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Oceania » Australia » Queensland » Ipswich
December 15th 2008
Published: December 17th 2008
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Total Distance: 0 miles / 0 kmMouse: 0,0

Fassifern


Heading off from Karen and Derek’s early, we needed to get to the bank. I still had problems with my Visa card. The banking system does not quite work the same way in Australia, so getting started has not been easy. We drove back up to Maroochydore to see Belinda who is the Branch Manager; she has been exceptionally helpful in getting things sorted out for us.

With that done we headed out to see Nick at Australia Zoo. From our experiences there we felt strongly that we wanted to give them feedback in how to make the Volunteers feel more like part of the team. Unfortunately for us, we felt that some of the zoo keepers did not appreciate that people were giving up their free time to help out and had no respect for those of us that did.

That said, there were some people at Australia Zoo that did appreciate the time given and in fact, Kate in the Kids Zoo explained to me that they needed 2 volunteers to help in order to make their day run smoothly. A lot of people volunteer at the zoo so that they can get a foot in the door and hopefully gain a permanent job with them. We saw a number of teenagers who were either in their last year at school or had just finished school and wanted gainful employment.

Nick had one of his colleagues with him and they were both very attentive of our comments. Not to mention that we were also grateful that they gave up their time to listen.

We had our say, and put or proposals forwards, which they took in the spirit in which they were delivered.

2 hours later we headed back to Caloundra. Where we were getting hitched back to the trailer and pick up the rest of our gear before heading South.

We decided to take the trailer to Port Stephens for a number of reasons. One being the heat. If we stayed somewhere for a couple of days the swag would offer no protection from the sun. At least with the trailer we could put the awning up on the tent and stay out of the sun. Besides we have a lot of gear and I wondered if we would be able to fit it all in the back of the Chelsea (the Nissan) without the trailer.

By 4.00 we were on the road and heading south. I knew that we would be able to knock a couple of hundred kilometres of our journey in one easy hit. My plan was to get South of Brisbane to a place called Fassifern. As the crow flies, Fassifern is probably just 40 kilometres from the New South Wales Border.

We pulled up onto a rest area in Fassifern, in Australia a number of rest areas allow you to camp overnight. It is such a vast country people are travelling huge distances by road and need some where decant to take a break. This was a lovely spot and it was good enough for us. So we took 10 minutes to flip open the camper trailer and put the tent up so that we had somewhere comfortable to sleep.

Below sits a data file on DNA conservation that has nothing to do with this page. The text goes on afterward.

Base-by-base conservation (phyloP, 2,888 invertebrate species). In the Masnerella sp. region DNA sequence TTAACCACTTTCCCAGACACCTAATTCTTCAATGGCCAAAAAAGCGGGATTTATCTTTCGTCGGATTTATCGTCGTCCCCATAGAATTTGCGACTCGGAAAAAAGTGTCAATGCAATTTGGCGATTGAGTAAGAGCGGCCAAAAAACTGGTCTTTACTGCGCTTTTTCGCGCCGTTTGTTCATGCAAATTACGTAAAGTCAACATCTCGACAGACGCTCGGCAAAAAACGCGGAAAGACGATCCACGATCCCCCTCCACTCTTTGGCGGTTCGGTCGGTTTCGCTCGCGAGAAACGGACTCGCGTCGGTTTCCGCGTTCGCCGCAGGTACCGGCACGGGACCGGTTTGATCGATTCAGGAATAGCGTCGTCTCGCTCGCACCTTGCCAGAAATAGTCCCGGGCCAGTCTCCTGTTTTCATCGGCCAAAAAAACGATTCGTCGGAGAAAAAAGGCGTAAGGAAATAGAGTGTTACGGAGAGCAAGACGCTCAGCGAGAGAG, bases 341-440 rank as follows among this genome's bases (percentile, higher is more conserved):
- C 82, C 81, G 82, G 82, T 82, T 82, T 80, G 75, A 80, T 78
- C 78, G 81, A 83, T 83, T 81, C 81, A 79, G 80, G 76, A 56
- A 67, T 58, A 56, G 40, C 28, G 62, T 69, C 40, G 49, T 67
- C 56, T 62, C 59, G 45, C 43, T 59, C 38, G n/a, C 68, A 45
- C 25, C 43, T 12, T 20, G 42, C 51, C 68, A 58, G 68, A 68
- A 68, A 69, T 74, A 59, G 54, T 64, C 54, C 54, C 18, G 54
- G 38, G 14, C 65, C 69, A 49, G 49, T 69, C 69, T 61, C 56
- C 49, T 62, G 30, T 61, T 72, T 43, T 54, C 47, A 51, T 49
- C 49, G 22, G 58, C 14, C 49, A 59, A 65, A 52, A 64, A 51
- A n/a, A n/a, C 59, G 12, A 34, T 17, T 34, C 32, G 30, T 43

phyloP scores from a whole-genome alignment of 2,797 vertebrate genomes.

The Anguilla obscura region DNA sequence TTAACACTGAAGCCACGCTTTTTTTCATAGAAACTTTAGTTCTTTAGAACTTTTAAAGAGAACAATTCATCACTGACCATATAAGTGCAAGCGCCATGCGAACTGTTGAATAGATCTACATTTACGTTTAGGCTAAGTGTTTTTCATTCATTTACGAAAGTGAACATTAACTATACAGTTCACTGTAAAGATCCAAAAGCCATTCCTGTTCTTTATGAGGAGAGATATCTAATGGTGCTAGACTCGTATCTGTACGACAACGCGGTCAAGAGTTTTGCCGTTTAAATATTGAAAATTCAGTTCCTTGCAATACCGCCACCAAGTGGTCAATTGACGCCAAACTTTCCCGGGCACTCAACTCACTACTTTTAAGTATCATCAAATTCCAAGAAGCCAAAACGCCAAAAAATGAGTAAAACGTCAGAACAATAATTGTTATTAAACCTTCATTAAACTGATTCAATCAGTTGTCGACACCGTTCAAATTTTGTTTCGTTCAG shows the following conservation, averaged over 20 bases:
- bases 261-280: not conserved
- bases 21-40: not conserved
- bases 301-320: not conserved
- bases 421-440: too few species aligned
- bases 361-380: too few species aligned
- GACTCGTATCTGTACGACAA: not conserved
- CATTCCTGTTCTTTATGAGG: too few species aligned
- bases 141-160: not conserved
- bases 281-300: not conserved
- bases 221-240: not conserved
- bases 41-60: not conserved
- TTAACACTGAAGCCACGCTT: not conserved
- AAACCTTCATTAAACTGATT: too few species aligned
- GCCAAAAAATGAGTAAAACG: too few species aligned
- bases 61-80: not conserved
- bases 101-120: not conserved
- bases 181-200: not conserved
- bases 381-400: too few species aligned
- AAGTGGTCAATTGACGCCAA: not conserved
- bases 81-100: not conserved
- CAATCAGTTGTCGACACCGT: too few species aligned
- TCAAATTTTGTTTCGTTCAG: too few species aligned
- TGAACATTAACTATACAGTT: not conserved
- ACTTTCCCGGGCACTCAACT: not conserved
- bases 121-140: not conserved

We had a cup of tea and sat at the picnic bench watching the traffic go by, mainly road trains. A lot of them seemed to be lit up like Christmas trees, even though it is Christmas, I am sure that some of these are well lit year round.

The thing about camping in places like this, once it gets dark there is nothing to do. I think we were in bed by 8.30. I read for a bit as we have some light fed off 12v power from Chelsea.

After the lights were out, you listen to the sounds around you. The traffic now is quieter apart from the road trains, which I am sure will go all night. After a while you become accustomed to the sounds and drifting off to sleep is easy.

Until of course Andy woke up from a deep sleep exclaiming that the tent was crawling with beetles. We checked, the tent was fine and we both went back to sleep.

During the night a road train came into the rest area and parked up for some hours. He had a reefer (refrigerated trailer to the uninitiated) this was off for most of the night, but you could hear it come back on again around 5.00 in the morning.

For the truckies amongst you, most of the trucks are Kenworths, some Whites and Internationals, which are all American, We think this is because the wagons have to pull such big weights and long lengths, mind you a few Volvo’s, Mercedes and Scania’s do grace these roads.

We slept well and woke early.


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